The inputs of this mixer are the Ail and Ele sticks, plus the virtual channel selected in "Collective source". This channel would see entries added on the MIXER page for one or more pitch curves.
The outputs of the CCPM mixer are CYC1, CYC2 and CYC3, which need to be assigned on the MIXER page to the channels you will connect your servos to.
Note that the settings made here have no effect unless you are using those CYC1, CYC2 and CYC3 sources. A multirotor or flybarless helicopter which uses onboard computers/mixers will NOT use them.
Next up is the flight modes screen.
8 flight modes plus the default one are available for use. Each of them can be named, has a selectable activation switch (physical or logical), a trim selection array (R, E, T, A when shown mean the mode has its own trim setting for that control, but each can be changed to a number from 0 to 9 and thus use the same value as the specified mode), and slow up/down parameters for smooth transitions between modes.
The priority of the flight modes is such as the first FM of 1-8 that has its switch ON is the active one. When none has its switch ON, the default FM0 is active.
The next screen allows setting one or more input formatting rules to each stick axis. This is the first step of the control chain - where you define the amount of control authority you want on each stick.
As many lines as required can be assigned to each stick (LONG press ENTER brings up a popup menu to insert/delete lines), and again the first one that has its condition on (starting from the top) will be the active one. This is commonly used to create dual, triple,... rates. A name can be defined for each entry, as well as the rate and exponential ratio. A curve (built-in or custom) can also be used instead of the "simple" exponential function.
The Modes line allows to choose in which flight mode(s) (highlighted numbers) that line can be active. If the current mode is not selected, turning on the switch will not activate that formatting line.
The Side parameter limits the effect of that formatting line to only one side of the stick. A summary of the selected modes for each line is shown on the main screen.
The next page is where the actions on the controls will be mapped to servos. OpenTX does not have any predefined mixing functions that relate only to a particular model type or situation, it rather gives you a blank canvas you can build upon. The key to configuring a model on OpenTX is not to think about "activating the delta mix" like on certain radios, but rather to think about what you want your control on the model to do in response to an input on the radio's controls. The mixer is where all that "logic" gets entered.
The various channels are outputs, for example CH1 being the servo plug #1 on your receiver (with the default protocol settings). A channel without a mixer line will just center a servo that would be connected to it.
Each mixer line connects one input to the channel it's on. Inputs can be:
All inputs work on a -100% to +100% basis. Sticks, pots, channels, CYC sources, trainer inputs will vary proportionally within this range. 3-position switches will return -100%, 0% or +100%. 2-position switches (and logic ones) will return -100% or +100%. MAX is always +100%.
If you want the servo connected to the #2 plug of your receiver to be controlled by the elevator stick, you will simply create a mixer entry on CH2 with Ele as source. Easy enough!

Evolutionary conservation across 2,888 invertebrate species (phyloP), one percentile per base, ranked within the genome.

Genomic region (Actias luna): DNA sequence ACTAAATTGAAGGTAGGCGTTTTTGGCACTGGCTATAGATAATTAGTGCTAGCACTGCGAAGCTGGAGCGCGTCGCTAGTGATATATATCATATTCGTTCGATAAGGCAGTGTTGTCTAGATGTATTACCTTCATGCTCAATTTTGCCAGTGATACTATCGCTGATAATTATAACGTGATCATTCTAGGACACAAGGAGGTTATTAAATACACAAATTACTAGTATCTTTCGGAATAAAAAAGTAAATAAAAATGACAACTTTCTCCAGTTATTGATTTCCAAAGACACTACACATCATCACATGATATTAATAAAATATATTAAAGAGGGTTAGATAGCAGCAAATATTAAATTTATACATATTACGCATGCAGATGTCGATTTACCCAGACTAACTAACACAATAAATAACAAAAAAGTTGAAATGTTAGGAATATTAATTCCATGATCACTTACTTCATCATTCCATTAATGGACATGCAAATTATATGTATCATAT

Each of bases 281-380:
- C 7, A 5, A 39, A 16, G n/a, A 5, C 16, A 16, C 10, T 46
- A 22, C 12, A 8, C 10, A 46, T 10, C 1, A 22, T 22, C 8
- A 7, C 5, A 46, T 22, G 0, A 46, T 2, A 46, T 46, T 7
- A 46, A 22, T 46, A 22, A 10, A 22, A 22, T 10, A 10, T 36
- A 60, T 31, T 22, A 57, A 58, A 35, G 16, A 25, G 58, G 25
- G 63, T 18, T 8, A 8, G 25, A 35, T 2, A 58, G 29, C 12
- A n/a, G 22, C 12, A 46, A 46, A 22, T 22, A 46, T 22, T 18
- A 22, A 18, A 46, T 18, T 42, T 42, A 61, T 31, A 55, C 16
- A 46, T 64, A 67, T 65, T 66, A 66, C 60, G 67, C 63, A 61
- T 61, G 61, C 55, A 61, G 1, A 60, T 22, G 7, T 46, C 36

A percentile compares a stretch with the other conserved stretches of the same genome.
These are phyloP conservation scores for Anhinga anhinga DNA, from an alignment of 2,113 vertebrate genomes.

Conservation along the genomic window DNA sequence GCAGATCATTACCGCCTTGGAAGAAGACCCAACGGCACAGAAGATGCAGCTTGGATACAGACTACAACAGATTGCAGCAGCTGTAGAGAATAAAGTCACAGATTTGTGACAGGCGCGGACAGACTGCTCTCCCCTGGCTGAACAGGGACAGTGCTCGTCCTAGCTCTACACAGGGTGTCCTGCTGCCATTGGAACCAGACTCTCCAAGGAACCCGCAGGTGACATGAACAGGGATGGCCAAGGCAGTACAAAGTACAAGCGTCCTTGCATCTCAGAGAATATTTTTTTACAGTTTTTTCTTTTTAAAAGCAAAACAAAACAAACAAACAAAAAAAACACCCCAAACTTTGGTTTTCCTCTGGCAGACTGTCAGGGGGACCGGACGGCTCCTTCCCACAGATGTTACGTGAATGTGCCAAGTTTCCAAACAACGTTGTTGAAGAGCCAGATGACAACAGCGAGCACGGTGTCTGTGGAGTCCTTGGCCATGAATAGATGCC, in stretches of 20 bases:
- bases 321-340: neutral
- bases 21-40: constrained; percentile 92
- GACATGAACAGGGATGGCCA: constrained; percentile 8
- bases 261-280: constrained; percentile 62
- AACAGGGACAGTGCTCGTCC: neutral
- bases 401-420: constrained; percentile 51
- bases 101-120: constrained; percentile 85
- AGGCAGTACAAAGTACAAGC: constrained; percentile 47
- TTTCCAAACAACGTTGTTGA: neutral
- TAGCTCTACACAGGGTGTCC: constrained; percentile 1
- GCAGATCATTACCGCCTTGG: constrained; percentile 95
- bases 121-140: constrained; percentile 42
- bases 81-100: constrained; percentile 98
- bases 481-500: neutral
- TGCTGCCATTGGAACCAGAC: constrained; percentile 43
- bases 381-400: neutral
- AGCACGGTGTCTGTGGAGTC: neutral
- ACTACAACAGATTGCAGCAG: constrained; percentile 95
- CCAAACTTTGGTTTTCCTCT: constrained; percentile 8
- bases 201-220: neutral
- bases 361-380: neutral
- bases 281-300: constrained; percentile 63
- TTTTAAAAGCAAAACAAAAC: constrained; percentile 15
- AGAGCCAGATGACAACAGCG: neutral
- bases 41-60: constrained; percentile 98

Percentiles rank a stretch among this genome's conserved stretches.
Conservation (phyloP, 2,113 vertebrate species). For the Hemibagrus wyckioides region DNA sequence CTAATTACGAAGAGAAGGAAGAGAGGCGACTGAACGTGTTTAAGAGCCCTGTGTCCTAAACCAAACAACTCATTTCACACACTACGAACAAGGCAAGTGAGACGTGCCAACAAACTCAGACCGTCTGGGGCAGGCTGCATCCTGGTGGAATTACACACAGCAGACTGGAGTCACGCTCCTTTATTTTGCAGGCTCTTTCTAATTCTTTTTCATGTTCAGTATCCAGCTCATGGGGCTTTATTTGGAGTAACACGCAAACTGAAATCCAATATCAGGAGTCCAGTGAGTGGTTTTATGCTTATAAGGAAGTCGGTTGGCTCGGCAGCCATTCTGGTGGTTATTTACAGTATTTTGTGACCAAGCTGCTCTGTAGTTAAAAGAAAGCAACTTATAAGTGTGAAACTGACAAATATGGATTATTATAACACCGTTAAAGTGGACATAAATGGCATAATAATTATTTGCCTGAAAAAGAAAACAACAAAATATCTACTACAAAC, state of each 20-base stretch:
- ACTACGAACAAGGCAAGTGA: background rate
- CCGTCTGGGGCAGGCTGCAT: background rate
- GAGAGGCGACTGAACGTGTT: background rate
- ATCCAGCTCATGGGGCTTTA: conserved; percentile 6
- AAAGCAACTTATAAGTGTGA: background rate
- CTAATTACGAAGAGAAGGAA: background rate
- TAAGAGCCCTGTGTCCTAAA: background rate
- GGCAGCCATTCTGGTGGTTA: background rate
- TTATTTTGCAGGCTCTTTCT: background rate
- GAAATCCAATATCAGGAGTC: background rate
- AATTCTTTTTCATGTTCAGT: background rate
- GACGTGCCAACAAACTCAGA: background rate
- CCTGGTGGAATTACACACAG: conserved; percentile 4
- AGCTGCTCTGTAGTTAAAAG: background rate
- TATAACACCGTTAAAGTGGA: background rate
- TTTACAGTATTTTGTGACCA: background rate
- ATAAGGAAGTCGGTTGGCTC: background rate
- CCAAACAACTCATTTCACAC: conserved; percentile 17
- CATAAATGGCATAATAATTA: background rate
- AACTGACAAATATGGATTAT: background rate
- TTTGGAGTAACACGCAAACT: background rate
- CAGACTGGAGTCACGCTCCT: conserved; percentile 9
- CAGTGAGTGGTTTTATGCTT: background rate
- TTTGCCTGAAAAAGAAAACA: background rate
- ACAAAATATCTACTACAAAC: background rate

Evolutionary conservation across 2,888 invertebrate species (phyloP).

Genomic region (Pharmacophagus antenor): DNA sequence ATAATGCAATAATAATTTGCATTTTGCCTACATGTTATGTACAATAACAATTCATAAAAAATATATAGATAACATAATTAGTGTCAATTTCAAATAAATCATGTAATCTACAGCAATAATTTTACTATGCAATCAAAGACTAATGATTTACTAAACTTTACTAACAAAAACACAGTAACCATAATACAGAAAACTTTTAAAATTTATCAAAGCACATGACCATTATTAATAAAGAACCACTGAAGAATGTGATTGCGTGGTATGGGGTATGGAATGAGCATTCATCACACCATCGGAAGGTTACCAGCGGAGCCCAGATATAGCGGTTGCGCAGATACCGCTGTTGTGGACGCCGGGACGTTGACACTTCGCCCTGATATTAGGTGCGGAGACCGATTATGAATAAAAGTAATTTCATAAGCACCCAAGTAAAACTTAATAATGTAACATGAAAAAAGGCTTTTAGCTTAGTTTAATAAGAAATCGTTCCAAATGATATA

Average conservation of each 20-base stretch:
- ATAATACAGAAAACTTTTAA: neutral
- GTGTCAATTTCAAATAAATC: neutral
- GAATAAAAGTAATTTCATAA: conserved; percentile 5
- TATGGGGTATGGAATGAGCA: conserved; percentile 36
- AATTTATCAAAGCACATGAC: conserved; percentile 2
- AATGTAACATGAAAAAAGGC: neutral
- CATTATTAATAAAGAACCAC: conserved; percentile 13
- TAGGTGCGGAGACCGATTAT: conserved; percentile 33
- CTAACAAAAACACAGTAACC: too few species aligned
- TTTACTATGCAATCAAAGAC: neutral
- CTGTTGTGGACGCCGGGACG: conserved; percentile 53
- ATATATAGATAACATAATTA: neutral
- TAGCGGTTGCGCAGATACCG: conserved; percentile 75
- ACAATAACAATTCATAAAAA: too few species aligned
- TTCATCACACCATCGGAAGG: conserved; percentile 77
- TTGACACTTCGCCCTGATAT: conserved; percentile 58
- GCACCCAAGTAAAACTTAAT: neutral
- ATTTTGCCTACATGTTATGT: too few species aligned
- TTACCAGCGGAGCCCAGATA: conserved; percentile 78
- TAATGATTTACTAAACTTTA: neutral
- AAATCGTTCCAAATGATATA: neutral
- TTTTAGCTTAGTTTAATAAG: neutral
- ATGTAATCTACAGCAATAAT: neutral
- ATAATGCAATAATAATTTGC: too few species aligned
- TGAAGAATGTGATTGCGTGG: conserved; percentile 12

There can be as many lines as needed on each channel, and the operation between each line can be selected. To create a new line, you would LONG press the ENTER key, and select insert before/after. By default all the lines on a same channel are added together, but a line can also multiply those before it, or replace them.
For clarity, each line that is currently active and contributing to the channel's output will have its source displayed in bold. This can be very handy when many are present and to check switch functions.
For each mixer line, several parameters are available:
As a little example, if you wanted to add some compensation on the elevator channel when you increase throttle, you would go through a simple path:
So you would simply go on CH2, and insert a new line with Thr as source. Type would be Add as the compensation needs to be added to the "normal" elevator response. As the required compensation is likely small, you will dial in a small weight, maybe 5%. On the ground with motor disconnected, you will check the elevator compensates in the correct direction. If not, you'll invert the weight to -5%.
You could then assign a switch, in order to be able to activate/deactivate it in flight to see if the amount of compensation is actually appropriate. If the correction is more complicated, you might want to assign and create a curve that matches what's required.
The SERVOS page is the interface between the setup "logic" and the real world with servos, linkages and control surfaces. Up to now, we have set up what we want our different controls to do, now is the time to adapt that to the mechanical characteristics of the model.
For each channel, we can define:
The following diagram illustrates the respective behavior of both subtrim modes and how Center adjustment compares to them:
The last line after CH32 is the "Trims to Offsets" function. It is used to take the trims of the currently selected flight mode, transfer their content to the subtrims, reset them, and adjust all other flight modes' trims. If you're close to running out of trim, instead of having to adjust every value one after the other, all it takes is to LONG press ENTER on this line and everything is done magically. Beware that you should still check if it would not be wiser to correct the problem mechanically, especially with large values, as depending on the subtrim behavior setting it might lead to either insufficient and asymmetric throws, or clipping/dead band.